Carbon Fiber BMW HP4 Race Debuts in China

As we predicted, the BMW HP4 Race carbon fiber superbike debuted today in China, at the Auto Shanghai 2017 expo. This is the production version of the prototype that BMW Motorrad teased at last year’s EIMCA show in Milan. Details were scarce in Italy, but now BMW is ready to tell us all about its halo bike. The numbers? Only 750 units of the BMW HP4 Race will be produced. Each one will make 212hp, and weigh 377 lbs when fully fueled and ready to ride – which is lighter than BMW’s WorldSBK-spec S1000RR racing machine. Of course the main feature of the BMW HP4 Race is that it drips in carbon fiber. The bodywork, main frame, and wheels are made of this composite material, with the tail section being a self-supporting carbon fiber unit.

Mmm…Check This Suzuki GSX1100SD Katana Race Bike

I am young enough that most of what I can remember of the 1980s is skewed by the forming mind of a child, thankfully. New Coke, ponytails to the side, Cabbage Patch Kids…Alf – it is all a bad dream as far as I am concerned. The 1980s were a pretty good decade for motorcycles though. Two-strokes still reigned supreme in grand prix racing, and some of America’s best two-wheeled heroes were riding them. The only rider-aids that were available were things like handlebars and footpegs. Even then, racing a motorcycle was a pursuit full of perils. Mirroring this notion on the production side of things, the superbike was just starting to be born in earnest, with consumers able to buy fire-breathing monsters that tested the limits of chassis and tire design. A healthy dose of male bravado was involved in riding a motorcycle like a Katana.

Mega Gallery: 24 Heures Motos at Le Mans

Not only does the FIM EWC showcase several manufacturers, with strong race-winning potential each of the championship’s multiple iconic events, but it the series is the last great venue for a proper battle between the different tire brands. Add to that the fact that the Endurance World Championship is comprised not only of endurance specialists, but also with some of the top names from motorcycle racing, both in factory and satellite teams, and it’s easy to find a reason to cheer for a particular entry. The best part though might be the photography that comes from motorcycle racing, which often spans from daylight and into the darkness of night. This year’s 24 Heures Motos at Le Mans event was no different, and we have a bevy of photos to share with you from France.

At the AMA Supermoto Season-Opener in Bakersfield

It all started with the Superbikers. As a young man growing up in the late 70s, there were only three network TV stations for me to watch, and unlike today, motorsports programs were few and far between. Other than the Indy 500 and the occasional airing of stock car racing, motorsports just weren’t on the air very often. During one serendipitous Saturday, I happened upon ABC’s Wide World of Sports. And on that particular day, they were airing the Superbikers. Looking back, the influence that program had on the rest of my motorcycling life is immeasurable. An unusual combination of road racing, dirt track, and motocross, the Superbikers showcased racers I had only read about in the motorcycle magazines.

The WorldSBK Season So Far: Yamaha & Honda

While it has hardly been surprising to see Ducati and Kawasaki maintain their position as the dominant forces at play in WorldSBK, the battle for best-of-the-rest has been an interesting subplot for 2017. Over the course of the opening three rounds of the campaign, the form of Honda and Yamaha has been marked by their stark contrast in fortunes. Last year, Honda had been a podium and front-row regular as the season moved into the European swing, and Yamaha looked to be clutching at straws and looking for any positives they could find on their return to the series. This year has seen their roles have reversed, with Yamaha consistently the best-of-the-rest and in position to fight for a rostrum finish. Honda on the other hand have had a disastrous start to the campaign with an all-new Fireblade.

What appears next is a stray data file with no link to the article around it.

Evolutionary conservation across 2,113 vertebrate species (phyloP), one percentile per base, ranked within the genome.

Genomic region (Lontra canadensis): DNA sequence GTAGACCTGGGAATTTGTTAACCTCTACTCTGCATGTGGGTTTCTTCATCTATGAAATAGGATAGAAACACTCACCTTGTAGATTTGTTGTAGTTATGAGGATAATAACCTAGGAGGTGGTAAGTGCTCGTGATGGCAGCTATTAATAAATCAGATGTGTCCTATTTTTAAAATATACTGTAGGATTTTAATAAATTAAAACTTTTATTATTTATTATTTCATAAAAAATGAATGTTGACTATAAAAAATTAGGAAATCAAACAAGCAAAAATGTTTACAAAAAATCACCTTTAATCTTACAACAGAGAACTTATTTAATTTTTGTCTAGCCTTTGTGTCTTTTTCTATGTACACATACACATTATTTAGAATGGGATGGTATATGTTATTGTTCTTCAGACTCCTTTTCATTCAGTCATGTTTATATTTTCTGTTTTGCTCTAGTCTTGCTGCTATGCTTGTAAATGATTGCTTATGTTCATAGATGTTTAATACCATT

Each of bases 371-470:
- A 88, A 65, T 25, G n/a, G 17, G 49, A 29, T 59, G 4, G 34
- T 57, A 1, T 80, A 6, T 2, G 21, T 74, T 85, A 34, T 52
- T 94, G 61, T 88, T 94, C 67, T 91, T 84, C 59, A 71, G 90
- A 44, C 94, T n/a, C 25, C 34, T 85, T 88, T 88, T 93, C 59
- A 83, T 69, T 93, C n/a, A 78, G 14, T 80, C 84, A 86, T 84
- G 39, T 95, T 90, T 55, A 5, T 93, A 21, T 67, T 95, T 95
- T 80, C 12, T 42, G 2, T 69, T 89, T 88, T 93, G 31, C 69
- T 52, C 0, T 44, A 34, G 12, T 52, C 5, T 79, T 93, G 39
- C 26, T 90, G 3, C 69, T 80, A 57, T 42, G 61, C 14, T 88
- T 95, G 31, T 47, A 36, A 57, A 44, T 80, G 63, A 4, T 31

Investors Leveraging MotoGP for Sizable Payout

According to several reports in the financial sector, the investors behind Dorna Sports S.L. are readying themselves for another sizable payout from the media rights holder for the MotoGP and WorldSBK Championships. Using a bit of financial finesse, the move would see Bridgepoint Capital and the Canada Pension Plan Investment Board (CPPIB) – the two major investors in Dorna Sports – taking roughly €889 million off the books of the Spanish media company, according to Reuters. As such, today’s news would make this the third time that Bridgepoint and the CPPIB have raided the piggy bank for motorcycling’s premier racing series, having done similar deals in 2011 (€420 million) and 2014 (€715 million).

Norton Gets £3 Million to Increase V4 Production

If you have had your eye on a Norton V4 superbike recently, you might not have to wait as long for it to arrive, as the British marque has secured £3 million from the Santander Corporate & Commercial bank. The debt investment will allow Norton to triple its production rate on the V4 SS and V4 RR models, and also allow for the company to hire 40 new employees for the job. Additionally, according to Norton this will allow the company to increase its production volume to 1,500 motorcycles per year. “Having developed and pre-sold a huge number of bikes, we needed the funding to be readily available to pay for tooling, stock and people to allow production to move from 40 bikes per month to in excess of 130 bikes with effect from summer 2017,” said Stuart Garner, CEO of Norton Motorcycles.

Is The 2018 BMW HP4 Race About to Debut in China?

After this year’s April Fools hijinks, we have a whole new respect for the cunning that resides at BMW Motorrad, and the Germans seem to be honing that trait even further today. Announcing its plans for the upcoming Auto Shanghai 2017 later this month, BMW lists a number of four-wheeled news items for the Chinese auto show, and then casually slips-in at the end of the press release that we should expect a big unveil from BMW Motorrad. The statement reads that “the highlight of the BMW Motorrad stand is the world premiere of one of the most exclusive models ever offered by BMW Motorrad,” which is terse, though given what we know about the Bavarian brand, it should be easy to guess what they are hinting at.